Permanent shutdown of Oyster Creek, NJ atomic reactor: 1 down, 98 more to go

The oldest operating atomic reactor in the U.S., Oyster Creek, NJ, has finally, at long last, shut down, for good, after 49 years. The good news? No more risk of reactor meltdown at this Fukushima Daiichi twin design (a GE BWR Mark I); no more radioactive watse generation; and no more cooking of Barnegat Bay (once every six weeks, during operations, the entire water volume of the Bay was passed through Oyster Creek's cooling system, inflicting a half-century of untold ecological harm).

See links to news coverage.


Billions for Space Force; no clean water for Flint -- interview with Karl Grossman

CounterSpin, the popular radio program created by FAIR (Fairness and Accuracy in Reporting) features Beyond Nuclear board member, Karl Grossman, discussing President Trump's unpopular plan to create a "Space Force."

Listen here.

And here is the intro from Counterspin:

This week on CounterSpin: A popular internet meme says, “I have a question about Space Force; when is Flint getting clean water?” But while social media reflect complaints that the Trump administration’s plans to “address space as a developing war-fighting domain,” as Defense Secretary Jim Mattis has it, will mean still more resources channeled away from social programs to Warmongering, Inc., that line of questioning has so far had little place in corporate media coverage.

We’ll talk about the prospect of war in space with longtime FAIR associate Karl Grossman, journalism professor at State University of New York/College at Old Westbury, and author of the books Weapons in Space and The Wrong Stuff: The Space Program’s Nuclear Threat to Our Planet, among others.


Locals on the march in India to protest nuclear power plant

There has been almost no press coverage of a massive protest today (August 28) against the proposed massive French Jaitapur nuclear power complex in India. Pradeep Indulkar reports via Twitter that "Thousands of farmers and fisherman are on road today in  to protest against world's biggest proposed  power plant." (If you are on Twitter you can see video of the protest on his Twitter page, @IndulkarPradeep.)

Chinese news agency, Xinhua, appears to have the only coverage so far. Their story is below.

MUMBAI, Aug. 28 (Xinhua) -- Local people held a protest march on Monday to oppose land acquisition of the construction of Jaitapur nuclear power plant in coastal Konkan in western India.

Villagers including a large number of women gathered at Madban village in Rathnagiri district and shouted slogans against the proposed power plant, expressing their dissent in the proposal which will anticipate to create a great loss for the local residents' livelihood.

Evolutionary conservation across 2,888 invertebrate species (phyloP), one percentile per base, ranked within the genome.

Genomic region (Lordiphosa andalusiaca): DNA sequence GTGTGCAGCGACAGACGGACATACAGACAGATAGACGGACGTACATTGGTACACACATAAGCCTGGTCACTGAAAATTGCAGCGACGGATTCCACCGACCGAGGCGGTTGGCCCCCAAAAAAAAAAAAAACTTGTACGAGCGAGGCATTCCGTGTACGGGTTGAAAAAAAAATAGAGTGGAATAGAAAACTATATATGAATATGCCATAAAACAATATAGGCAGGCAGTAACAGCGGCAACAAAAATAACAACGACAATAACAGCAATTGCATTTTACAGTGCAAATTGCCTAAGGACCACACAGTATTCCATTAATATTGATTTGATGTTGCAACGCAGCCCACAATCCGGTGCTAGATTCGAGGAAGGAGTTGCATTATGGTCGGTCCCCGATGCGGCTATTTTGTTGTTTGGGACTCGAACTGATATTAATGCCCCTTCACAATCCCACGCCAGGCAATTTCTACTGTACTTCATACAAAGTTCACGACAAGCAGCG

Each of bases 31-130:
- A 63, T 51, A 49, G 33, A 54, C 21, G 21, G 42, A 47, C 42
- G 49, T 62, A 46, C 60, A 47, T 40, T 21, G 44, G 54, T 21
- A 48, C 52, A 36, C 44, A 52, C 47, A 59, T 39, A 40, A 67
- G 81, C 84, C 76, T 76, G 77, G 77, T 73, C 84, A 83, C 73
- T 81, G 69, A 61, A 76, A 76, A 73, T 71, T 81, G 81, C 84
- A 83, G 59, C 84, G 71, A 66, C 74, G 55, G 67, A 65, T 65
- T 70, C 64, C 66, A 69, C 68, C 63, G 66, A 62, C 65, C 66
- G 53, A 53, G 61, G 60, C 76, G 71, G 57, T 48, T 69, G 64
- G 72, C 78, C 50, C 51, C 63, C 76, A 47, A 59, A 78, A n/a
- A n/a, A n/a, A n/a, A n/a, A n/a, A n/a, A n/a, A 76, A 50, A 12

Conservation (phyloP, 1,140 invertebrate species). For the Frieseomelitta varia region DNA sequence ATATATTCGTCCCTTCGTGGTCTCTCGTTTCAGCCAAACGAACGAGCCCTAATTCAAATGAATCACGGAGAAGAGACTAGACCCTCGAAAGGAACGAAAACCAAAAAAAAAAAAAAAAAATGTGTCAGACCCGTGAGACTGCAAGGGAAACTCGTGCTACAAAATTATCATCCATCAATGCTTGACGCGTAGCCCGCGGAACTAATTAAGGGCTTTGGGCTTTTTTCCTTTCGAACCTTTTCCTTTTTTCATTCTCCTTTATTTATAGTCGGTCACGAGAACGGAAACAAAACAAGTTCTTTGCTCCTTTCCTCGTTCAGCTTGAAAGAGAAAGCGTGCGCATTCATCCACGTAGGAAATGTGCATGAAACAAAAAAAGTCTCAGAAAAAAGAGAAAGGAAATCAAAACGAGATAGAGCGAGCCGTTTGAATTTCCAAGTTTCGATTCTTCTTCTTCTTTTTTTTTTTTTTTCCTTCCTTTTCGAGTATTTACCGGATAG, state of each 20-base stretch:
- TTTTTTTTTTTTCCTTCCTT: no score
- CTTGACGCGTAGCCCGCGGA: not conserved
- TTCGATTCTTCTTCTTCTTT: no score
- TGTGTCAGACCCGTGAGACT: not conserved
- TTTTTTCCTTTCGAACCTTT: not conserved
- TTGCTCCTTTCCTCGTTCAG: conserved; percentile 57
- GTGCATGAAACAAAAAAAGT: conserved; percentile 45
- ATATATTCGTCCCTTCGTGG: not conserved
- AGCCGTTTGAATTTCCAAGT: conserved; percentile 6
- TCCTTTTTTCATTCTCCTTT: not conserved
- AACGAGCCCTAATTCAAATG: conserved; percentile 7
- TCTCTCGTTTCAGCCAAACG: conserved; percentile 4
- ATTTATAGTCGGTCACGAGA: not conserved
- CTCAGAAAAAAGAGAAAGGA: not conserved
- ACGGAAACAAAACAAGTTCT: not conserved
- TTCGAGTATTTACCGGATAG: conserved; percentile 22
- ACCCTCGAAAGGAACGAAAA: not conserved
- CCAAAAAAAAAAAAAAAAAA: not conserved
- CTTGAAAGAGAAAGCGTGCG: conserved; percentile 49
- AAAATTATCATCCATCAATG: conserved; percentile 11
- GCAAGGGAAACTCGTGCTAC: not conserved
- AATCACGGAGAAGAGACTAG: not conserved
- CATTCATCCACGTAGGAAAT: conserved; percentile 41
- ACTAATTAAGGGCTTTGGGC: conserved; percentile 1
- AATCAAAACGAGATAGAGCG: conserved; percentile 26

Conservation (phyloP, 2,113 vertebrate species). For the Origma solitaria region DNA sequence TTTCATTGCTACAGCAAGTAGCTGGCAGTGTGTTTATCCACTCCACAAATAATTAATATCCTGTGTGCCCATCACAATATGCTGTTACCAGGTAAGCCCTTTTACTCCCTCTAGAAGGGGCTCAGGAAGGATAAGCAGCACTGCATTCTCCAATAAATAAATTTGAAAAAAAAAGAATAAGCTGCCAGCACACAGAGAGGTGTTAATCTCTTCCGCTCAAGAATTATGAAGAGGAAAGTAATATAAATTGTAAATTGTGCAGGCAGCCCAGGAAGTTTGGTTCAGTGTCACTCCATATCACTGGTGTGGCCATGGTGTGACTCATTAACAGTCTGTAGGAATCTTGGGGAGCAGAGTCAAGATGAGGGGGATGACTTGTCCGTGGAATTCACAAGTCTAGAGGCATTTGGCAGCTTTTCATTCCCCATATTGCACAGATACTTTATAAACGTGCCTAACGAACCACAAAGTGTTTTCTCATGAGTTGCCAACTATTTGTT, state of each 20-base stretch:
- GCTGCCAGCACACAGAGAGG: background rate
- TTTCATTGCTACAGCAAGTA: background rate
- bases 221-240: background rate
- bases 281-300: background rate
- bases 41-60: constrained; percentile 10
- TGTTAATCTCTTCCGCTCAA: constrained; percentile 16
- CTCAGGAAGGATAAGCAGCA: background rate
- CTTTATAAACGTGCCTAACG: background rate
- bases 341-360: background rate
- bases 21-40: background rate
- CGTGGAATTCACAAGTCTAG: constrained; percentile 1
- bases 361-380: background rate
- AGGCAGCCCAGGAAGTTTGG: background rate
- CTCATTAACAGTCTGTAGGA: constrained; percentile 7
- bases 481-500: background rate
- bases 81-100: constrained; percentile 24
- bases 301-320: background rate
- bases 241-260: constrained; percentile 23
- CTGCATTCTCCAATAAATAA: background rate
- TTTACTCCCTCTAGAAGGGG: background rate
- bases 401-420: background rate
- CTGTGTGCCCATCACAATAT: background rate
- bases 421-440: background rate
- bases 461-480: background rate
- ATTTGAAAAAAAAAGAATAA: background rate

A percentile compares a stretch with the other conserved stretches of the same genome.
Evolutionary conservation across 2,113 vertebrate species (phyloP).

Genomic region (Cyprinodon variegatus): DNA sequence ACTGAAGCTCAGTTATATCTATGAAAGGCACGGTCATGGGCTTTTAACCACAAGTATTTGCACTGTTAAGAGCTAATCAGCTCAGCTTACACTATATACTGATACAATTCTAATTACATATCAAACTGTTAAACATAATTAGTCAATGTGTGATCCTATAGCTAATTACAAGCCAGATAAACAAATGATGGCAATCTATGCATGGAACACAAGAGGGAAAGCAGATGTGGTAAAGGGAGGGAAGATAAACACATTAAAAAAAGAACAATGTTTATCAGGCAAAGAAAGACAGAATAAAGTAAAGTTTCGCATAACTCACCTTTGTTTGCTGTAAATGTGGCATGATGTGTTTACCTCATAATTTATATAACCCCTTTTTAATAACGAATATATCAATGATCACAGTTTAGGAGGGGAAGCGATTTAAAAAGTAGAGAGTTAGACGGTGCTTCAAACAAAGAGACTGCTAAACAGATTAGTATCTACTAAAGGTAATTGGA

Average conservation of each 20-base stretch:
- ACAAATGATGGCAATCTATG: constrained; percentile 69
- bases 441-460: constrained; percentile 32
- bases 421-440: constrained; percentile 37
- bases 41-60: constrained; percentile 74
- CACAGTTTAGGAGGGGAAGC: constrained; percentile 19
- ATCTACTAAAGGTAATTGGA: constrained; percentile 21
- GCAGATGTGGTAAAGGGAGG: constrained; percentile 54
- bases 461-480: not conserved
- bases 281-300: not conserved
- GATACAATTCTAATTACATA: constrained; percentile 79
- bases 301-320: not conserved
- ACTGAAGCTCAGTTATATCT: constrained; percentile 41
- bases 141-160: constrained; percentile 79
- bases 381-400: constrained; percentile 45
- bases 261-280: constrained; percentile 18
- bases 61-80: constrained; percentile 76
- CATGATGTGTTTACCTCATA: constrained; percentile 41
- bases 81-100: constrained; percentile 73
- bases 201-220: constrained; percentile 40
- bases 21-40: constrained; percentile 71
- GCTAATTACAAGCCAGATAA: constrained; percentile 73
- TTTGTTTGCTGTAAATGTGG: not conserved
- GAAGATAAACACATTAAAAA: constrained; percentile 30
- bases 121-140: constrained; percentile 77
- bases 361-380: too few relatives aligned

According to Press Trust of India's (PTI) report, the project was proposed 12 years ago and just started construction. Almost 80 percent of the land acquisition of the total 930 hectares owned by 2,500 persons has been completed.

However, some farmers and villagers are opposing the project, citing forced rehabilitation and loss of livelihood.

"The use of nuclear fuel, its impact on global warming and potential threat to fishermen, are issues not being properly addressed by the government," said Satyajeet Chavan, chairman of Janhakka Seva Samiti, who is the protest leader.

PTI report added, the plant will take over land that currently belongs to the villagers in five different fishing villages which are Madban, Varliwada, Karel, Niveli and Mithgavane.

The Jaitapur project will be the largest nuclear power plant in the world, with a collective capacity of 9,900 MW.


Australians fighting to stop four disastrous uranium mines

Two articles today on Beyond Nuclear International, our story-telling blog site, each describing the devastating effect of four proposed uranium mines in Western Australia and the need to preserve the beauty and quiet of the pristine outback.

Fighting for life in the "place of death" describes the now 40-year-long struggle to stop the Yeelirrie uranium mine, with Traditional Owners and environmental groups in court in an endeavor to stop it. Read the story.

And Marcus Atkinson and his colleagues and friends are on a 250km walkabout right now to draw attention to the beauty of nature and what will be lost and even destroyed by uranium mines. You can read his description of that experience -- The wind that sings through the spinifex grass -- here.


Is Bechtel out of the Wylfa B nuclear project?

On August 17, the Asahi Shimbun ran an encouraging story saying that construction firm, Bechtel, had pulled out of the unpopular Wylfa B Hitachi nuclear power plant project on the north coast of Wales (planned project pictured above in an unrealistic diagram that fails to show the devastating destruction of the surrounding countryside that will include hilltop removal).

The article said the US firm had bailed due to the obvious unprofitability of the two-reactor project which is facing growing public and political opposition as well as resistance from nature conservation groups. The paper said Bechtel withdrew due to the fact that "the drastic rise in construction costs would make it hard to make money on the project."

However, the next day, Bechtel was quoted by a UK newspaper, The Daily Post, as saying the withdrawal story was "categorically untrue." Observers in the UK are skeptical of this denial given the reality of the financial mountain the project faces and the reputation of the Asahi Shimbun which, as UK activist Pete Roche observed, "does not usually make mistakes."

Beyond Nuclear will be watchdogging this story with our UK colleagues to get to the bottom of what is really going on. The UK government has been considering public financing, given that no corporations are willing to take the full financial risk of building an unneeded, expensive and slow nuclear white elephant.